That gets down to what I think the REAL problem is.  I have been telling you (and anyone else who would listen) that to me, as a professional in the field, the real issue in mental retardation services is a mental health issue that denies the stresses of trying to make the system work.  This includes agency personnel, politicians, family members, parents, professionals, and persons with mental retardation. Because of these stresses, each of us seeks refuge in groups or approaches that offer us feelings of less stress. These refuges are maintained by a false sense of prophecy or prediction that our way is right (or at least less stress producing). The result is that those most concerned with improving services to persons with mental retardation are the most fragmented and most isolated components in the delivery system.  They can relate to a few who keep their anxieties down or validate their feelings, but they avoid sharing or getting past their anxiety and anger.  The result is a cycle of struggle and dissension that feeds the anxieties and anger. The outcome is that the resources that could help persons with mental retardation are instead fragmented, isolated, and combative.  This wastes whatever assets we have in solving the problem because we get to a point where you can’t invite that person to talk to this person or that group to hear this group. There is no sharing or mutuality but growing resentment that the end product will be a feeling of loss or an actual defeat.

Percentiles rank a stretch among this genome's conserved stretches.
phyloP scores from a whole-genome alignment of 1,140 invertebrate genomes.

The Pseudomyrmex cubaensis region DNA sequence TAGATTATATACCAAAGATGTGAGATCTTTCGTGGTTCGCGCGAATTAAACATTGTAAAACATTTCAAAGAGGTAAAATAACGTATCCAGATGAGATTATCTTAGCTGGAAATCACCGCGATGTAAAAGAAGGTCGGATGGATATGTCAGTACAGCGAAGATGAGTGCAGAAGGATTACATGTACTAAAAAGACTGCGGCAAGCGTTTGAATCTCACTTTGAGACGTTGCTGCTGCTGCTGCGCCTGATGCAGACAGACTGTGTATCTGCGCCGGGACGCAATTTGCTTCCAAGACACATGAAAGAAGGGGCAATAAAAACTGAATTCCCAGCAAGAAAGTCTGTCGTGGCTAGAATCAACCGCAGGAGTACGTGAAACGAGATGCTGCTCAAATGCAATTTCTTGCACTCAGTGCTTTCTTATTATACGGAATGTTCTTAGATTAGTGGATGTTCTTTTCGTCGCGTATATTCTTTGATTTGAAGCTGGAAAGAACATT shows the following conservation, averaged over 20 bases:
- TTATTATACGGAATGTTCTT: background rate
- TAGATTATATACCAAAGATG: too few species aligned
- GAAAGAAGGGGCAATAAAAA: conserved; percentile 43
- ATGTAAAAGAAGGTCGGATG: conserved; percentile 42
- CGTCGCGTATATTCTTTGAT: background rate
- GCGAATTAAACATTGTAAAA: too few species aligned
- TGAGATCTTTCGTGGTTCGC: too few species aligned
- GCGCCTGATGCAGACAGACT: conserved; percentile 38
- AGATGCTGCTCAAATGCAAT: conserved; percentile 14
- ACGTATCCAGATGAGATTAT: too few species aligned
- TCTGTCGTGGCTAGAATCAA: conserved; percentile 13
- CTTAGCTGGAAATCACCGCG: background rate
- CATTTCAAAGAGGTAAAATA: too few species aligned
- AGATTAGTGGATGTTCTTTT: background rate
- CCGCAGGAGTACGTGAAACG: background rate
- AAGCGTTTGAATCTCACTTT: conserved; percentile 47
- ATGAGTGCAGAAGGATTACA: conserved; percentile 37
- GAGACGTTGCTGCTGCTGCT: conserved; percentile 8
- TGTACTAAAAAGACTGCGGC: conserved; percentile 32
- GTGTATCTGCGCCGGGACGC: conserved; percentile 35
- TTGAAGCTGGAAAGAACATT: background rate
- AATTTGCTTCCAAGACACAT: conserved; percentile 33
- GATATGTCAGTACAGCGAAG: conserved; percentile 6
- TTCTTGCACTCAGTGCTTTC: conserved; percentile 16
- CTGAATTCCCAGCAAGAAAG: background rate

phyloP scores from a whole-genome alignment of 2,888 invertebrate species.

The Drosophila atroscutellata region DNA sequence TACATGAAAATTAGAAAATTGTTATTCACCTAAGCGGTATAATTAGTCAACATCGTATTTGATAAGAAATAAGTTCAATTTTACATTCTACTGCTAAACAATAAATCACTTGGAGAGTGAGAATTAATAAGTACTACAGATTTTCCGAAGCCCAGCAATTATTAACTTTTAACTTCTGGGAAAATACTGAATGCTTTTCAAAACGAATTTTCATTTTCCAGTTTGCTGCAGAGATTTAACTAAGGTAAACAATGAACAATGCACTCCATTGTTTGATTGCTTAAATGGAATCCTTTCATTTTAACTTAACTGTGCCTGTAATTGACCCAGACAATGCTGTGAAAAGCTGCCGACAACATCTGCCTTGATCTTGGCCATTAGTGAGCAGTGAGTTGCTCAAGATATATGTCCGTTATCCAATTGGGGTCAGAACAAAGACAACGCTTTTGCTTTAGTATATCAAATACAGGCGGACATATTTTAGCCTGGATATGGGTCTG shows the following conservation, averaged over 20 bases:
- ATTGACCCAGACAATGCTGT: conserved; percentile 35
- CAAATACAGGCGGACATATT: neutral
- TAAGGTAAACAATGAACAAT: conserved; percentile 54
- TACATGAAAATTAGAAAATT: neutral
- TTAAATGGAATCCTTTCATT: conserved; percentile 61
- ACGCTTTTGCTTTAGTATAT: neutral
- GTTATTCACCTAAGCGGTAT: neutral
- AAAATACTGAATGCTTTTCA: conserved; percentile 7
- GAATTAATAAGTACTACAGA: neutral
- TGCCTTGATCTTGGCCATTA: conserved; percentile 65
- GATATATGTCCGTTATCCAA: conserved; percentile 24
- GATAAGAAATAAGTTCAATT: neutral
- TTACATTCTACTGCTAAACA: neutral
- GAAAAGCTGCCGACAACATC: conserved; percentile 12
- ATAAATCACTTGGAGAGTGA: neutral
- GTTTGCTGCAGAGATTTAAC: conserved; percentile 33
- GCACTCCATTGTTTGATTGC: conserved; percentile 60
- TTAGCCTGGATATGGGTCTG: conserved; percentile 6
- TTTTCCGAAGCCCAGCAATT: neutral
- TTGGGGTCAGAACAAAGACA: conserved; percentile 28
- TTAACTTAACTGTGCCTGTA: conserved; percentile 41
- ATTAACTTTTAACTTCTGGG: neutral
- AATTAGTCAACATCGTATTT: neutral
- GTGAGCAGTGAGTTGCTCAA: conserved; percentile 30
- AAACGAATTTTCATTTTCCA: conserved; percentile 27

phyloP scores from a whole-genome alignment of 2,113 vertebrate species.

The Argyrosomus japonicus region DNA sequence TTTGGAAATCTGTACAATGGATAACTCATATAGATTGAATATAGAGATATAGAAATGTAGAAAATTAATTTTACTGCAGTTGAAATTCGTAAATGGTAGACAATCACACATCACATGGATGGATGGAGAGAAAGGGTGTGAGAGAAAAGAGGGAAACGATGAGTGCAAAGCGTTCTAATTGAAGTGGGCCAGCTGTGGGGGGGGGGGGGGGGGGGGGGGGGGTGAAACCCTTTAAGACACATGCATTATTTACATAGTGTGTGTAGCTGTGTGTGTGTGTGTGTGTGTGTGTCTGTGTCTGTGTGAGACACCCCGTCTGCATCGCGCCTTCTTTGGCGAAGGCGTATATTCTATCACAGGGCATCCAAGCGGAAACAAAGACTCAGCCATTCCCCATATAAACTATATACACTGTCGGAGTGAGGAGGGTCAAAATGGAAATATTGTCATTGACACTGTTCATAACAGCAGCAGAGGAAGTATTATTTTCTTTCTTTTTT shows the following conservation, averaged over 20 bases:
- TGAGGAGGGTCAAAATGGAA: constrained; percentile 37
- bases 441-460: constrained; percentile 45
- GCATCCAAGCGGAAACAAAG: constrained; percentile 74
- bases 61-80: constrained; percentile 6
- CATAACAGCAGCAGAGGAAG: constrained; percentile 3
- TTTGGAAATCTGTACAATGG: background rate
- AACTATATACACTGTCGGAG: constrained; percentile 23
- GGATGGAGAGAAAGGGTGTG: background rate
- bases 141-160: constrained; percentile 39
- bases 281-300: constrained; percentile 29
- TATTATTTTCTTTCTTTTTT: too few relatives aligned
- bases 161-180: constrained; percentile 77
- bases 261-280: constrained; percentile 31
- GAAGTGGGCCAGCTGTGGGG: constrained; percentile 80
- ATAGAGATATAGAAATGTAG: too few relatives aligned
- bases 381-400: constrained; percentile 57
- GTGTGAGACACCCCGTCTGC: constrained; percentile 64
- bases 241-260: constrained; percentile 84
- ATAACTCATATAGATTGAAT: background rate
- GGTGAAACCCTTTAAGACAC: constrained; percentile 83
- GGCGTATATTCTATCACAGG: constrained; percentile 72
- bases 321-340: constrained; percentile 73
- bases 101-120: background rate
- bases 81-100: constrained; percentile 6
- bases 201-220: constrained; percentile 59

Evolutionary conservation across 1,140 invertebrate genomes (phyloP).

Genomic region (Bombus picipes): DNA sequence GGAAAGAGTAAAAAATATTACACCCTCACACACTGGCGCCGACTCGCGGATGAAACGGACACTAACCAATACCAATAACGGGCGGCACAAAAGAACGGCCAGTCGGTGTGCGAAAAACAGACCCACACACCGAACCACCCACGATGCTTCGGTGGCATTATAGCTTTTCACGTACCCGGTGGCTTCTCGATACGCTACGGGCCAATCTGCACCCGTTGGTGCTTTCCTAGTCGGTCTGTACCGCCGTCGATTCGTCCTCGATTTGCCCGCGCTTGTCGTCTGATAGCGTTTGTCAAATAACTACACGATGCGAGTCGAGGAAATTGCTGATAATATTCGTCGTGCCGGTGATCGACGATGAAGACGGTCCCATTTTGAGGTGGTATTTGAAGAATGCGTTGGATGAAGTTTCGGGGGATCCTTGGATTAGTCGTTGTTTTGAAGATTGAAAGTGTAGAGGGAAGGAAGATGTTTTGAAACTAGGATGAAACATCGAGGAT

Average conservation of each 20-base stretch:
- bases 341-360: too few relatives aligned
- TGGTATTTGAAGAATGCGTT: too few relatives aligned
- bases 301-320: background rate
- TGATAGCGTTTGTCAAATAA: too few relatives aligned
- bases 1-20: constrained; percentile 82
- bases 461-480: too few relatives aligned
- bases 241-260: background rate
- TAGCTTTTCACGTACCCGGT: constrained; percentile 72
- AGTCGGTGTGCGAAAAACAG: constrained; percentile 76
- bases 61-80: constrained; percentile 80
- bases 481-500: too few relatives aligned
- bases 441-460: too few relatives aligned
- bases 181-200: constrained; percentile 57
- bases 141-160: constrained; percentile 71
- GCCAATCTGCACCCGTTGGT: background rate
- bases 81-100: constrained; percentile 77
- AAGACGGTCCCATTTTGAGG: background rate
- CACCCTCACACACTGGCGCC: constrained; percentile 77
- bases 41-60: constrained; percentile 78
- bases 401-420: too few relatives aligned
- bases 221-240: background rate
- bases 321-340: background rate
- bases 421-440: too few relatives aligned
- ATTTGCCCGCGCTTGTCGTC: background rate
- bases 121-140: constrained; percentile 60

So, as we say in Texas, “if you are so smart, why ain’t you rich?”  I need to put my money where my mouth is, or whatever metaphor yields an image that things can get better and problems can be fixed.  Or, at least as my old philosophy professor used to say “ can resolve some problems, dissolve some problems, and absolve some problems...”  How would I recommend us to go forward?